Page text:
November 17, 2014
Sex offender registration. Fulton Superior Court. Before Judge Schwall.
Samuel S. Olens, Attorney General, Joseph J. Drolet, Senior Assistant Attorney General, Rebecca J. Dobras, Assistant Attorney General, for appellant.
Stephen R. Scarborough, for appellee.
MELTON, Justice. All the Justices concur.
Following the trial court's ruling that permanently enjoined the Georgia Department of Corrections (GDC) from requiring Mario Urbina to register as a sex offender, Brian Owens, Commissioner of the GDC, appeals. For the reasons set forth below, we affirm.
The record shows that Urbina, a Georgia resident, taught piano lessons to children in Alabama. On February 1, 2012, Urbina was indicted in Alabama for (1) Enticing a Child to Enter for Immoral Purposes and (2) Sex Abuse of a Child Less than 12 Years of Age. It was alleged in the indictment that Urbina had sexual contact with a young female in a room at the church where he was teaching piano lessons. On April 26, 2012, Urbina entered into a negotiated plea with the State of Alabama to plead guilty to Interference with Custody, a Class C felony in Alabama that is punishable for up to ten years in prison. Unlike the initial indictment, which was nolle prossed, the information upon which Urbina was charged and convicted for Interference with Custody states only that Urbina " did knowingly take or entice a child under the age of 18, ... from the lawful custody of [her] parent, guardian, or other lawful custodian." Urbina agreed to serve four years imprisonment, but the trial court later reduced the sentence to four years on probation. Subsequently, Urbina sought to transfer his probation supervision from Alabama to Georgia so that he could return to his Georgia residence and reunite with his wife and [296 Ga. 257] children. The GDC informed Urbina that he would be required to register as a sex offender. Urbina then filed a Petition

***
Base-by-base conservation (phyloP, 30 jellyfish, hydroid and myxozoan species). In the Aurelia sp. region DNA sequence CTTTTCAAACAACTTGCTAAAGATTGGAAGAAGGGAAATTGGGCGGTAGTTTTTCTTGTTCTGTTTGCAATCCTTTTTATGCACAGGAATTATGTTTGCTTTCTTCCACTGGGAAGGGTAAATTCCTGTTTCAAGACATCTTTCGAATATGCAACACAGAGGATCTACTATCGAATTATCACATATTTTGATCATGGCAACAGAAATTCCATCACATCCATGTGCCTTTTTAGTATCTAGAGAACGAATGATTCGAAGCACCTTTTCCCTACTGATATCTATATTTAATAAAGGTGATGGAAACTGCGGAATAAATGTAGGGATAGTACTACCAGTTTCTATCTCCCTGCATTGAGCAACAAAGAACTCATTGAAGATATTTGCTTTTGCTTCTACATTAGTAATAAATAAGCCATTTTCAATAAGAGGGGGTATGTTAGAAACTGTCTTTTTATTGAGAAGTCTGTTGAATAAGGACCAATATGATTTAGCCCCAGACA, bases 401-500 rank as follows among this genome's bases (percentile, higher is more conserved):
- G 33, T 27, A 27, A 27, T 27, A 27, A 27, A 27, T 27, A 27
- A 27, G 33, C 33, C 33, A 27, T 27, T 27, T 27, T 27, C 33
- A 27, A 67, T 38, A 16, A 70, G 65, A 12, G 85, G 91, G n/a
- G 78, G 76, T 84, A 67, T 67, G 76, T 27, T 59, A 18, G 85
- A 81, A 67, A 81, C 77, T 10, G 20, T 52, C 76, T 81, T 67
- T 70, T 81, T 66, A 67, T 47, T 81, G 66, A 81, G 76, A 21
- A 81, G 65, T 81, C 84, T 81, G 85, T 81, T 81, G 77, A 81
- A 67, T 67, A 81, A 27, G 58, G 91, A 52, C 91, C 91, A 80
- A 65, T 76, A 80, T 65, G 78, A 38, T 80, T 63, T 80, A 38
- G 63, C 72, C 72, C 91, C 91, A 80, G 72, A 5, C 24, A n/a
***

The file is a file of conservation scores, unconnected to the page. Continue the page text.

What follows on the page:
for Declaratory Judgment and Permanent Injunction in Fulton County Superior Court, seeking (1) a declaratory judgment stating whether he was required to register as a sex offender in Georgia and (2) a permanent injunction to prevent GDC from requiring Urbina to register as a sex offender as a condition of transferring his probation supervision from Alabama to Georgia. On January 15, 2014, the trial court held, in relevant part:
[Interference with Custody] is a felony in Alabama, but the elements of the offense are identical in substance to the Georgia crime of Interference with Custody, a misdemeanor. OCGA [§ ] 16-5-45 (b) (1) (A)[]. ... Under Georgia law -- and regardless of the underlying facts -- a misdemeanor conviction does not trigger the sex offender registration requirement. See OCGA [§ ] 42-1-12 [(a) (9) (C), (a) (10) (C)] (exempting misdemeanors from the definitions of " criminal offense against a victim who is a minor" and " dangerous sexual offense" ). The Court acknowledges a general rule permitting courts to look to the conduct underlying an offense to determine whether registration is warranted, see, e.g., Price v. State, 320 Ga.App. 85 (738 S.E.2d 289) (2013). But this rule does not apply when the conviction at issue is for a misdemeanor, given the comprehensive exemption set forth in the statute. ... The Court finds there is no rational basis for requiring [Urbina] to register as a sex offender when other persons convicted of the same crime would face no such conduct.